Living in the United States has been an awakening and a socialization into my blackness. Raising my biracial daughter is the latest chapter of that journey. Ironically, as a fresh immigrant, race wasn’t always on my mind, but these days I think about it all the time. I now know how chronic and intergenerational racism sinks into black people’s skins and adversely impacts our mental health, life expectancy, education outcomes, and overall quality of life.

Michelle and Ryan Lugalia-Hollon hold up their daughter, Olivia, for a family photo.
Michelle and Ryan Lugalia-Hollon hold up their daughter, Olivia, for a family photo. Credit: Courtesy / Katie Dixon

Living in Chicago, a notoriously segregated city, the impact of historical and present-day racism played out in headlines and in predominantly African American neighborhoods every day. We now live in San Antonio, which is 7% African American. This means that my daughter rarely sees any black people. Her daycare is majority white. Her church is white. We just bought a house and we were lucky enough to find something affordable in the best school district in the city which, as research often shows, is also the most resourced, affluent, and white school district.

While my family is in a nearby city, my husband’s family lives in San Antonio so naturally we spend more time with them. As a result, my daughter lives in a very white world. This means that she brazenly stares at black people in public and has more than once, I’m embarrassed to admit, gleefully mistaken several black strangers for my own father and brother. I’m very concerned.

As a doting parent, I want the best for my child. I can’t change her racialized world, so I have to teach her to exist in it without losing sight of who she is. As a black mother in America, I want her to identify as black and I want to shield her from prejudice and racism, especially internalized racism. I want her to love her whiteness as well and I want her to recognize and reject the lie of white supremacy. I want her to have access to every privilege necessary for her to live a fulfilling life, and, yes, that includes the white privilege she has access to through her white, higher income, well-networked family.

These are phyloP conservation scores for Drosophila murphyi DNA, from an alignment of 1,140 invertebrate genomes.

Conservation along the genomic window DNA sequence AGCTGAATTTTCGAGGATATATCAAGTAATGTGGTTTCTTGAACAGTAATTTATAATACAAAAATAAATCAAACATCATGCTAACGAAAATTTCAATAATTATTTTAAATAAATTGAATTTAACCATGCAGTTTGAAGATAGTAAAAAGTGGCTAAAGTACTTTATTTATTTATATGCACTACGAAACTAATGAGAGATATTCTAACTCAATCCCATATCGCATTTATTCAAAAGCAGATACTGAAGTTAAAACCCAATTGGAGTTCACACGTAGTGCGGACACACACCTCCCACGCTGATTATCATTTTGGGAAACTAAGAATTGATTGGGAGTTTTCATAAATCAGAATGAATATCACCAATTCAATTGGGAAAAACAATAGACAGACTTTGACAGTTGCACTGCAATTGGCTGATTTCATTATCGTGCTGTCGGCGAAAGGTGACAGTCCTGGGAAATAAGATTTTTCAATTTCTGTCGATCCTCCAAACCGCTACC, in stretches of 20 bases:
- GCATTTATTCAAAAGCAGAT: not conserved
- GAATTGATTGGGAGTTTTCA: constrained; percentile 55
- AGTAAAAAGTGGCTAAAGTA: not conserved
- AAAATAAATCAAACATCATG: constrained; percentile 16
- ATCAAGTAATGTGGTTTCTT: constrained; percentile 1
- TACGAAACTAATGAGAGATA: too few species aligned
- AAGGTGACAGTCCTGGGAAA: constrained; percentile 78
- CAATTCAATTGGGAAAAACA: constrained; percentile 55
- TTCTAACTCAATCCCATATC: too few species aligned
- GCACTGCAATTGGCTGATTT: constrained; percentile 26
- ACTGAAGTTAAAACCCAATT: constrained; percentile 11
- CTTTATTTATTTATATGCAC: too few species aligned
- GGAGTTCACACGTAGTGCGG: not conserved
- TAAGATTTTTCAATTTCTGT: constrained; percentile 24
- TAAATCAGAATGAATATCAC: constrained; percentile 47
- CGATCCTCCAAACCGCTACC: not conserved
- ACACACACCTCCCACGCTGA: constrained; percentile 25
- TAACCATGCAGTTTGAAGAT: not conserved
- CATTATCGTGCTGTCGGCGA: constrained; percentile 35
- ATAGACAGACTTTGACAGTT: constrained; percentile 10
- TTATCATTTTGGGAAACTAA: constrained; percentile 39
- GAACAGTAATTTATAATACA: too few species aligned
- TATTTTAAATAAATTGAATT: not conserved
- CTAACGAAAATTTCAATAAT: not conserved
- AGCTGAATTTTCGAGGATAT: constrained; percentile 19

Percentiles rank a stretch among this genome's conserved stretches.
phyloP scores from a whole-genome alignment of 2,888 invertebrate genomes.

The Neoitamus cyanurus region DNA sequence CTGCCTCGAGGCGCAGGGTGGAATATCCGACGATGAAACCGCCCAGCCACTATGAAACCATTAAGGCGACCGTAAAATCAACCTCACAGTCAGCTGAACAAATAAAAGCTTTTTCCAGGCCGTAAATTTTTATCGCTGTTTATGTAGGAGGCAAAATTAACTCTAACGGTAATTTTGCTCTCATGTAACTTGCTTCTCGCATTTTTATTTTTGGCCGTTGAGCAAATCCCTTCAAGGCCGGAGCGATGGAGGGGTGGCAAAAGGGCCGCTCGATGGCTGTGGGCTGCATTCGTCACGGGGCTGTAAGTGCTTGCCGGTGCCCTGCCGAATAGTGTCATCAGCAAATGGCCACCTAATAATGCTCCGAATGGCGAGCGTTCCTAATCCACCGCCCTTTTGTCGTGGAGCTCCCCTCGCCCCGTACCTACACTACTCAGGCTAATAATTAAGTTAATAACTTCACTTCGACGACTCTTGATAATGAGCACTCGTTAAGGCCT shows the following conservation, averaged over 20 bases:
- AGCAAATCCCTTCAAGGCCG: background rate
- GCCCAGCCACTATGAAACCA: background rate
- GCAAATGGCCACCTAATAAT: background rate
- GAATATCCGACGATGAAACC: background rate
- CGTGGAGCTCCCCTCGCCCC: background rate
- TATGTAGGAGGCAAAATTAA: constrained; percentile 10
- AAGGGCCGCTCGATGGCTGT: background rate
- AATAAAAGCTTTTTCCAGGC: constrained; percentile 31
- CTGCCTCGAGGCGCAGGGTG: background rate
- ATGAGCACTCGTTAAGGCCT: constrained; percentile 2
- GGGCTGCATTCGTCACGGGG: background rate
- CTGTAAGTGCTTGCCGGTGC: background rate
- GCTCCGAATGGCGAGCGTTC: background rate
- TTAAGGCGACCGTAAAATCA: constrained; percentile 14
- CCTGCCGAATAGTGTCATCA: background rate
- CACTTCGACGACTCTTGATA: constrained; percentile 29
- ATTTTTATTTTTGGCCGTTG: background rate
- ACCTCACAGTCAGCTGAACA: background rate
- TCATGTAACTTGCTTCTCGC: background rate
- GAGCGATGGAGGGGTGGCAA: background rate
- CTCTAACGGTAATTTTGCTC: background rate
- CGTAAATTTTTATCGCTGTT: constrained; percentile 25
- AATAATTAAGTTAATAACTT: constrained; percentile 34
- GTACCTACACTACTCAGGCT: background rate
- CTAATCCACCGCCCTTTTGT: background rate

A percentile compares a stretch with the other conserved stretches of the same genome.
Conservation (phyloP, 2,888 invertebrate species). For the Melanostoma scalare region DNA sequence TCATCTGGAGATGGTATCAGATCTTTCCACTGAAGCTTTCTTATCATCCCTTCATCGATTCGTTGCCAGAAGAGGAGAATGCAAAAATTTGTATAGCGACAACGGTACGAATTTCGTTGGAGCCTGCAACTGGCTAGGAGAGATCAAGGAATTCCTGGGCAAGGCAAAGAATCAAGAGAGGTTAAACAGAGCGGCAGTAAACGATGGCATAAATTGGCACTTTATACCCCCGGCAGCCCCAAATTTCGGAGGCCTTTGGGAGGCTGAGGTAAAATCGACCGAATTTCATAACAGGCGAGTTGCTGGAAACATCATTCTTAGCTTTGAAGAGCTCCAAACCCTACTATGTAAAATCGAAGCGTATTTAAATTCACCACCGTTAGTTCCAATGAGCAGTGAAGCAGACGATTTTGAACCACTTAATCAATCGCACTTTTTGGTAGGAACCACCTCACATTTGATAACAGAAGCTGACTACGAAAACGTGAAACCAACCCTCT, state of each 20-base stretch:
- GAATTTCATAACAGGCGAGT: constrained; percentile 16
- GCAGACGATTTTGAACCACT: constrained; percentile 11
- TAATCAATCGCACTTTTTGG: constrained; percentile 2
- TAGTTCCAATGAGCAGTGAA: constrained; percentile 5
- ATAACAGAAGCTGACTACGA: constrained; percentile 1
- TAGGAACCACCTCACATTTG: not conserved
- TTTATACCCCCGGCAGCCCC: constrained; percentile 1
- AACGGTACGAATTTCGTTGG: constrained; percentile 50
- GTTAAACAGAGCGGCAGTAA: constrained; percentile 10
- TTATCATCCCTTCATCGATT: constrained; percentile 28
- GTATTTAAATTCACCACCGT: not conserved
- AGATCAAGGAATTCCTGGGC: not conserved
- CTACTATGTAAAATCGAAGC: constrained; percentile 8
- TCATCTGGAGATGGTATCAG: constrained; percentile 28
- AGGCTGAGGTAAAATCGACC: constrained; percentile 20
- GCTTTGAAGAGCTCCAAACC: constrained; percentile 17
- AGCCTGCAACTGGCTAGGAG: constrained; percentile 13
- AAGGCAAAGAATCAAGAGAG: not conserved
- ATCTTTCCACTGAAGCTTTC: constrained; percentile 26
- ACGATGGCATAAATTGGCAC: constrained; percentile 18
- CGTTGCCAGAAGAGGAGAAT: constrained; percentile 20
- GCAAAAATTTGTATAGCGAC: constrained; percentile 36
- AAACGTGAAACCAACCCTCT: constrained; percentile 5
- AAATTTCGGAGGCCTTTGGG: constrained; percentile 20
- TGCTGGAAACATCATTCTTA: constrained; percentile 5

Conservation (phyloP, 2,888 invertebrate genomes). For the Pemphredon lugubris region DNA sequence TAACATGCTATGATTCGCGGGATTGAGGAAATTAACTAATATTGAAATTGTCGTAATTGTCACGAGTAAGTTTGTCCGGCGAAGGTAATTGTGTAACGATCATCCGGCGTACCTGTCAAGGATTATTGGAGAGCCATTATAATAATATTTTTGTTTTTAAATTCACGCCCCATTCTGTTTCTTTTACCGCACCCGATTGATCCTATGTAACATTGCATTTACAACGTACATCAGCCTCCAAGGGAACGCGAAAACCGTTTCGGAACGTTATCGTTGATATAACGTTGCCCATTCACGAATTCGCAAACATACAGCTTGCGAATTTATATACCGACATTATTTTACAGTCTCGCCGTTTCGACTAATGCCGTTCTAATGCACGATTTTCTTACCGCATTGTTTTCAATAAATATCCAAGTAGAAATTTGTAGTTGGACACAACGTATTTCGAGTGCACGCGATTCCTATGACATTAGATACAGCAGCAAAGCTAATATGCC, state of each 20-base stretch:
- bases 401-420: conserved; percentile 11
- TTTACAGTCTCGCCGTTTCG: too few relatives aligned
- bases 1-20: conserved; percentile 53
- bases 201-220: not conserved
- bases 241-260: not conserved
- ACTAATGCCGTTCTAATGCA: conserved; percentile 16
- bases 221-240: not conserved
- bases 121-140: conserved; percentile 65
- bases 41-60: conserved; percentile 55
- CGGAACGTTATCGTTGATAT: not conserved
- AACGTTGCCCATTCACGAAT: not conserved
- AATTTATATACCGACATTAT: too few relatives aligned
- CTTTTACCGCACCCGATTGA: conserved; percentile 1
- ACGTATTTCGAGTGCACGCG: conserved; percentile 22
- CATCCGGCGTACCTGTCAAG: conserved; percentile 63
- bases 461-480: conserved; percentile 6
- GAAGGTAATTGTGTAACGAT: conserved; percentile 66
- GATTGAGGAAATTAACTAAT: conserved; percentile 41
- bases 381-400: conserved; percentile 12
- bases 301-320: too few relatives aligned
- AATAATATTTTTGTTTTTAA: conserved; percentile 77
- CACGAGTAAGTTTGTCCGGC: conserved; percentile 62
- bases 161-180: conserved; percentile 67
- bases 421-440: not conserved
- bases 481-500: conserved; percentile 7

At the same time, I do not want her to be entitled or think that her success must come at the expense of others. I want her to grow into and own her beauty and I want her to understand that her lighter skin and glorious curls are not more beautiful or valuable than others’ even though society and mainstream media consistently broadcast a different message.

Michelle and Ryan Lugalia-Hollon hold their daughter Olivia for a family photo.
Michelle and Ryan Lugalia-Hollon hold their daughter, Olivia, for a family photo. Credit: Courtesy / Katie Dixon

I want her to be carefree, a privilege not always afforded to little black girls in this country and I want her to be aware of the shapes that racism can take and to have the courage to call it out as often as needed. I want her to choose both histories, heritages, and legacies without the baggage of either.

I want her to be both though I recognize that she’ll have to decide what that is on her own. I pray that the world is a less cruel place for black lives as she grows older and into her blackness. And because I’m sure that there will still be work for her to do, that she will always take the stands that place her on the right side of our history. I want to give her the greatest privilege of all: a life in which she gets to determine her identity and destiny, despite all she’s been exposed to, including myself.

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Michelle Lugalia-Hollon

Michelle Lugalia-Hollon strongly believes that the arc of the moral universe bends towards justice but is frustrated by its timeline. She currently works at the San Antonio Area Foundation as the director...